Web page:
The inside of the Obsidian 650D is split into two areas. The first, and main section, includes plenty of space for main components such as PSU and motherboard. The second section includes all the drive bays. Throughout the main section we find pre-cut holes which are filled with rubber grommets which are used for cable routing. In terms of motherboard support the Obsidian 650D is compatible with both ATX and mATX models and of course has a large cut-out for CPU cooler back plate installation.
Looking at the bottom left of the case we find the PSU location. The PSU is raised off the bottom of the case by two metal ridges for improved air flow and the PSU location has plenty of room to support longer power supplies, ensuring any future upgrades can be accommodated.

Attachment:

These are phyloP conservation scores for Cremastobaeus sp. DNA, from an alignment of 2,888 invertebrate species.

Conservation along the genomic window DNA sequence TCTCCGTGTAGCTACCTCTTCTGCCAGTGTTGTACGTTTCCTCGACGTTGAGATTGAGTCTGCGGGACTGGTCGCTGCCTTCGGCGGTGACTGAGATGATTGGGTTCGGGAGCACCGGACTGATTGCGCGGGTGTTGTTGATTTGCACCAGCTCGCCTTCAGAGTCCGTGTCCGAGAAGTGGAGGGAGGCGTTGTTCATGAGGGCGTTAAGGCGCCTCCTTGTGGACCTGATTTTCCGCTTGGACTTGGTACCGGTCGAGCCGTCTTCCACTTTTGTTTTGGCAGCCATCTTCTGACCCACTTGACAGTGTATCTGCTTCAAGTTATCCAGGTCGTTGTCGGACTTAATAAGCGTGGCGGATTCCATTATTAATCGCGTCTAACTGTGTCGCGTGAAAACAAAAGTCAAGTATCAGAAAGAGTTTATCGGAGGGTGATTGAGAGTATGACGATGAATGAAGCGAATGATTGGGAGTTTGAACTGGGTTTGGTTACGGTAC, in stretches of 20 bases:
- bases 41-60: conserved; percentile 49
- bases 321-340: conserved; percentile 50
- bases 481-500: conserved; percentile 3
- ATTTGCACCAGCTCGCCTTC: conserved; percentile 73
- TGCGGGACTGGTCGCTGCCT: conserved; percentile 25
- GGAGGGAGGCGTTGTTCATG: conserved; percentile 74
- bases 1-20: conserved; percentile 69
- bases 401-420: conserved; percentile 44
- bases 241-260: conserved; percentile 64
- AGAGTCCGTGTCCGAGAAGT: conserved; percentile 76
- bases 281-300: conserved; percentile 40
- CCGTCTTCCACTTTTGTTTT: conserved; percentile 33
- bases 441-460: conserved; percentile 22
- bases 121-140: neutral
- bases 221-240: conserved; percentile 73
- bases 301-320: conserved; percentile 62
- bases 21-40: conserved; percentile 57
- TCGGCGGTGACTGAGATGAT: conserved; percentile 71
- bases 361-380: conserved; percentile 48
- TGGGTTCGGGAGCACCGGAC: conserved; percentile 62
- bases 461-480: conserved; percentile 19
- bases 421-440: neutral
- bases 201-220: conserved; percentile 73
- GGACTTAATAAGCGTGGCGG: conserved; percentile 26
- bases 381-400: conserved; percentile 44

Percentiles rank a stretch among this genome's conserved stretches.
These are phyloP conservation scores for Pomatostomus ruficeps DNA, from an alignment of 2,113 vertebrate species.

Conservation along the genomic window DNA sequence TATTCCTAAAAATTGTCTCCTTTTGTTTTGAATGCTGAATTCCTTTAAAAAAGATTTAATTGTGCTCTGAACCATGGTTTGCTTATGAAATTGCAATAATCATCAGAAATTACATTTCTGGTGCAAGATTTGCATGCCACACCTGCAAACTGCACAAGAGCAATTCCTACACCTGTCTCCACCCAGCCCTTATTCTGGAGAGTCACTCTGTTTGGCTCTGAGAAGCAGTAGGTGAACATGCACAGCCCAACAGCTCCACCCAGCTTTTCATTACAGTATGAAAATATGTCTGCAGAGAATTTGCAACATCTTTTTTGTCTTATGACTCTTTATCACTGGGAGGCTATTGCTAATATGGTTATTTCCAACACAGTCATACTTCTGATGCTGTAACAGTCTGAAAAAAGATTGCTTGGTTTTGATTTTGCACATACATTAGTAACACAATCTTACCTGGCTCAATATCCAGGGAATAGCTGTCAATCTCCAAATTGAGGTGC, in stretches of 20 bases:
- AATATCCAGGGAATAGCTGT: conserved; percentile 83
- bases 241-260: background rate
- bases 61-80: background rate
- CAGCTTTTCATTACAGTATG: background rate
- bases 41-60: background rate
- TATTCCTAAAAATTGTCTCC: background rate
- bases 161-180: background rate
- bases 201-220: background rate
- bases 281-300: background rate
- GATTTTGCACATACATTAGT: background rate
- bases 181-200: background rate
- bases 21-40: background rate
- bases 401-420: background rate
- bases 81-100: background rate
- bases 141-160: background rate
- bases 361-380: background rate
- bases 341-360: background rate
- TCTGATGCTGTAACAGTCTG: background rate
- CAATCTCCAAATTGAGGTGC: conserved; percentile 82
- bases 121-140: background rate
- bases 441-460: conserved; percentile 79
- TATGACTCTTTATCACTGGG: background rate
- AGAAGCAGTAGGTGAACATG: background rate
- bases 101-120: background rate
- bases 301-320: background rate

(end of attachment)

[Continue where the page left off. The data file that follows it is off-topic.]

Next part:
Above the expansion slots there is a single 120mm fan which uses a 3-pin connector then moving to the top left of the main chamber we find a 200mm exhaust fan which uses 3-pin or Molex plug for power. Both the rear and top fans can be plugged into the motherboard or the 650D fan controller.
The Obsidian 650D features four 5.25" optical drive bays, all of which are tool free. Underneath the 5.25" drive bays are six 3.25" drive bays, which are also all tool free. The 3.25" drive bays are split into two three bay sections. Either of these bays can be removed to accommodate a larger graphics cards and SSD drives can be installed into the 3.25" bay using the screws provided by Corsair with the case.
There was a time a few years ago that Hi-Fi/AMP like HTPC cases were everywhere. That has changed a bit in recent times due to some excellent m-ATX boards allowing builds in compact chassis however there is still something about the home theatre component style of design which can be appealing...